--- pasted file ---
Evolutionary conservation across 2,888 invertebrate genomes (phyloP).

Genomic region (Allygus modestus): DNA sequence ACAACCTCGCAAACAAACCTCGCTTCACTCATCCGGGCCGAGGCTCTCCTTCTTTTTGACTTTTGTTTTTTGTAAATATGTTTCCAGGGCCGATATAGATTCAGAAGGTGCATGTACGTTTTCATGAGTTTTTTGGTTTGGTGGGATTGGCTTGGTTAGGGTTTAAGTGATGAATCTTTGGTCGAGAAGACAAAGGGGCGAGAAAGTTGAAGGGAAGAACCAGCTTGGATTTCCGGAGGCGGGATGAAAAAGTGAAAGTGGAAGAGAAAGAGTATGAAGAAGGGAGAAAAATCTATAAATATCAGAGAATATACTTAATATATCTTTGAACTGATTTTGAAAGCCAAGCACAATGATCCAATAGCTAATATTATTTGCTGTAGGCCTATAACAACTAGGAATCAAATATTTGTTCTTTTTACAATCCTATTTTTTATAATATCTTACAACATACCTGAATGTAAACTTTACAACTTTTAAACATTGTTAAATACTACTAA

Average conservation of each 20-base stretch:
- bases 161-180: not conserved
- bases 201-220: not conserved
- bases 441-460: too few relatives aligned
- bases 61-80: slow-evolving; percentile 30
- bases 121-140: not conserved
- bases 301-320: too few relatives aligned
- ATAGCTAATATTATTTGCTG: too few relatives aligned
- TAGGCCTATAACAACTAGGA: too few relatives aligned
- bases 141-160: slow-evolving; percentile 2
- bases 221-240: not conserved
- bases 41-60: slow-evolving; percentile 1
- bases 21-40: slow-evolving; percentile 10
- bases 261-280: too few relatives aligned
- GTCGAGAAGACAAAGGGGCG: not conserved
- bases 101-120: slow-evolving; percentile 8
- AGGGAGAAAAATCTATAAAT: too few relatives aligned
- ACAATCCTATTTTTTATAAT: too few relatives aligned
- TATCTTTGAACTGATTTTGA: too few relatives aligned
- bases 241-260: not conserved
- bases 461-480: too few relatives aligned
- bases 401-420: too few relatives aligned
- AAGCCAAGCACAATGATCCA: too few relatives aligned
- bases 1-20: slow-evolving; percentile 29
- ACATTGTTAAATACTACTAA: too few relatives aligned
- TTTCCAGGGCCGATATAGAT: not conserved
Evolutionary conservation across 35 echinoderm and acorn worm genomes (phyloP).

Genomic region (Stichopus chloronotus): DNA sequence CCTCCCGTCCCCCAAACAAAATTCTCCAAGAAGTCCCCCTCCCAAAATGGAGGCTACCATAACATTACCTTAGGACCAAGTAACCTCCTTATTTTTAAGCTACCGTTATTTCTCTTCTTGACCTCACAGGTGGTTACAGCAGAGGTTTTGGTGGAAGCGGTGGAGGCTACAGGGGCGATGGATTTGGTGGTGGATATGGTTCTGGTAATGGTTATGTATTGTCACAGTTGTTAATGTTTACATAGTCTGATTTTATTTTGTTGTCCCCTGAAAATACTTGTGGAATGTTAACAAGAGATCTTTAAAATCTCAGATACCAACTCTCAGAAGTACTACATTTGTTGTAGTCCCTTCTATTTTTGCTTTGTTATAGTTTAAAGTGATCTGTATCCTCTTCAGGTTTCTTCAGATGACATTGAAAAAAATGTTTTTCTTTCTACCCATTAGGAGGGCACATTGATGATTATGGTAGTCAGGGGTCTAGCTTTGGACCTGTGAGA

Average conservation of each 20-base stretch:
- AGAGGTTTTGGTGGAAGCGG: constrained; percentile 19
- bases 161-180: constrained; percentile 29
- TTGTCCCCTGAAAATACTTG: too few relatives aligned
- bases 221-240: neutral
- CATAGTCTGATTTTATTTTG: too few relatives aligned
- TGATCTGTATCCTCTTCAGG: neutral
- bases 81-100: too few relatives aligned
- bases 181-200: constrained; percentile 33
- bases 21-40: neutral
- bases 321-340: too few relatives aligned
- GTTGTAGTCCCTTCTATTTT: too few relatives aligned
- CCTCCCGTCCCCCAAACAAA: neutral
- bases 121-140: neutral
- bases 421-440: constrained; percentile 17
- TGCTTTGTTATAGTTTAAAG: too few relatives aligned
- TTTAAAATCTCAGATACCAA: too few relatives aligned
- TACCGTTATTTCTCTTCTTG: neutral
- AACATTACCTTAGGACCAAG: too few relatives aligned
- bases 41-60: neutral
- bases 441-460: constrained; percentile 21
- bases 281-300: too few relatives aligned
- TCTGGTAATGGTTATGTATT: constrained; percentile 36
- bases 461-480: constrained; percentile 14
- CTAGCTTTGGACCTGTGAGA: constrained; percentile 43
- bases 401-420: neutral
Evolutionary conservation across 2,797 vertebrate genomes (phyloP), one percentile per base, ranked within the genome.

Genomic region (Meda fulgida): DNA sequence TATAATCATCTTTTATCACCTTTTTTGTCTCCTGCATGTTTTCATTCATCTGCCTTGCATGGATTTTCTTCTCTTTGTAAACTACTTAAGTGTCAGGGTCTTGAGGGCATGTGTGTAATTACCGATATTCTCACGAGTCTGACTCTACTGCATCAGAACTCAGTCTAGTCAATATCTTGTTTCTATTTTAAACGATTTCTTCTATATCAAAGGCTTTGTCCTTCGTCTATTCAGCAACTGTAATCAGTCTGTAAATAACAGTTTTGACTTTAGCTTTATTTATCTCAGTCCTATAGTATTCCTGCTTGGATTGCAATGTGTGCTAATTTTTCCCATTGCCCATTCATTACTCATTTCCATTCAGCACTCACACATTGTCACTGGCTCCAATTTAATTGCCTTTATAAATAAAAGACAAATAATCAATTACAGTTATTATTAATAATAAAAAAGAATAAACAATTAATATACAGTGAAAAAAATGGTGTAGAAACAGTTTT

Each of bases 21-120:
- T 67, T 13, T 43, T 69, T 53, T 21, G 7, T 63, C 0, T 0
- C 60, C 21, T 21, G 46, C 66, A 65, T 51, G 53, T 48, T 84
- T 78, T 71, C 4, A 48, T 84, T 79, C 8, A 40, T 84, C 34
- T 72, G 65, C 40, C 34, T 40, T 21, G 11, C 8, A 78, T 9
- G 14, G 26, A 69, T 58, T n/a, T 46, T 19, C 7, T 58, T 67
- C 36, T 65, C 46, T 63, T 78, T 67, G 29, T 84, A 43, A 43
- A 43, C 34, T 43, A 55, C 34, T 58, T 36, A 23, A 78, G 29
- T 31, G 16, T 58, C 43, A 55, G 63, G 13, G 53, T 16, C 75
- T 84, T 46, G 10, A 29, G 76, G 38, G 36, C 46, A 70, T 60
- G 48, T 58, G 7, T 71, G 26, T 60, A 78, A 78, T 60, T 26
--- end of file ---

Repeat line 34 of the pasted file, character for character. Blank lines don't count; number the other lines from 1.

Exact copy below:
- TTGTCCCCTGAAAATACTTG: too few relatives aligned